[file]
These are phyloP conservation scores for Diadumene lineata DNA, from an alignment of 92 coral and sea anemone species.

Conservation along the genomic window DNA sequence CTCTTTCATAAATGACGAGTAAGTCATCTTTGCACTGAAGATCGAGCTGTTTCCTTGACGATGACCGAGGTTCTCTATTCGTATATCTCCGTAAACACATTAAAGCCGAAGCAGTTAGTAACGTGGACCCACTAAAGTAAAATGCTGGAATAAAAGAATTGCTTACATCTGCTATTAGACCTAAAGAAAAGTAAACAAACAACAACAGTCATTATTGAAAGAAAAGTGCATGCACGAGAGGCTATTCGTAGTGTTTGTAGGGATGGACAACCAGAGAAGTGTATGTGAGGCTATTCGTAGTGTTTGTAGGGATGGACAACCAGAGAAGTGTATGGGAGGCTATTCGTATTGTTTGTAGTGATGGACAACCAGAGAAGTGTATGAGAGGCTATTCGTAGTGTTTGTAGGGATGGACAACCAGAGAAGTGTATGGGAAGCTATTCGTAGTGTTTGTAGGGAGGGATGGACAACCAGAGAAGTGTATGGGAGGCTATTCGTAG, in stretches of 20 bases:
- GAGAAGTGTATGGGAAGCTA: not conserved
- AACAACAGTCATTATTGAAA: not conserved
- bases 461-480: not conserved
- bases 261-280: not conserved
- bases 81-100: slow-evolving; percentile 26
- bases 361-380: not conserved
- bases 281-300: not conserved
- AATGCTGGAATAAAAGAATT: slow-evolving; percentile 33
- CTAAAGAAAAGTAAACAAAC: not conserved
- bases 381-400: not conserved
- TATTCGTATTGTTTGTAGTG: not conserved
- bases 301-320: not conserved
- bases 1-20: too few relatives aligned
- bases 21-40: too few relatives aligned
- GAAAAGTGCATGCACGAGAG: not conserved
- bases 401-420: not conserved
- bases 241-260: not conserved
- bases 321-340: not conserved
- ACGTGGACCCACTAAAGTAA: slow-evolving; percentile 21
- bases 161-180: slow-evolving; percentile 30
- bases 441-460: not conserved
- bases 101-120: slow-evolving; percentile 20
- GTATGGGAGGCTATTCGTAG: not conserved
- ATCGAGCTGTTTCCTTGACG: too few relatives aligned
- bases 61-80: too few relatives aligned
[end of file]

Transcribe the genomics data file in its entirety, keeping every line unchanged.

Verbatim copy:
These are phyloP conservation scores for Diadumene lineata DNA, from an alignment of 92 coral and sea anemone species.

Conservation along the genomic window DNA sequence CTCTTTCATAAATGACGAGTAAGTCATCTTTGCACTGAAGATCGAGCTGTTTCCTTGACGATGACCGAGGTTCTCTATTCGTATATCTCCGTAAACACATTAAAGCCGAAGCAGTTAGTAACGTGGACCCACTAAAGTAAAATGCTGGAATAAAAGAATTGCTTACATCTGCTATTAGACCTAAAGAAAAGTAAACAAACAACAACAGTCATTATTGAAAGAAAAGTGCATGCACGAGAGGCTATTCGTAGTGTTTGTAGGGATGGACAACCAGAGAAGTGTATGTGAGGCTATTCGTAGTGTTTGTAGGGATGGACAACCAGAGAAGTGTATGGGAGGCTATTCGTATTGTTTGTAGTGATGGACAACCAGAGAAGTGTATGAGAGGCTATTCGTAGTGTTTGTAGGGATGGACAACCAGAGAAGTGTATGGGAAGCTATTCGTAGTGTTTGTAGGGAGGGATGGACAACCAGAGAAGTGTATGGGAGGCTATTCGTAG, in stretches of 20 bases:
- GAGAAGTGTATGGGAAGCTA: not conserved
- AACAACAGTCATTATTGAAA: not conserved
- bases 461-480: not conserved
- bases 261-280: not conserved
- bases 81-100: slow-evolving; percentile 26
- bases 361-380: not conserved
- bases 281-300: not conserved
- AATGCTGGAATAAAAGAATT: slow-evolving; percentile 33
- CTAAAGAAAAGTAAACAAAC: not conserved
- bases 381-400: not conserved
- TATTCGTATTGTTTGTAGTG: not conserved
- bases 301-320: not conserved
- bases 1-20: too few relatives aligned
- bases 21-40: too few relatives aligned
- GAAAAGTGCATGCACGAGAG: not conserved
- bases 401-420: not conserved
- bases 241-260: not conserved
- bases 321-340: not conserved
- ACGTGGACCCACTAAAGTAA: slow-evolving; percentile 21
- bases 161-180: slow-evolving; percentile 30
- bases 441-460: not conserved
- bases 101-120: slow-evolving; percentile 20
- GTATGGGAGGCTATTCGTAG: not conserved
- ATCGAGCTGTTTCCTTGACG: too few relatives aligned
- bases 61-80: too few relatives aligned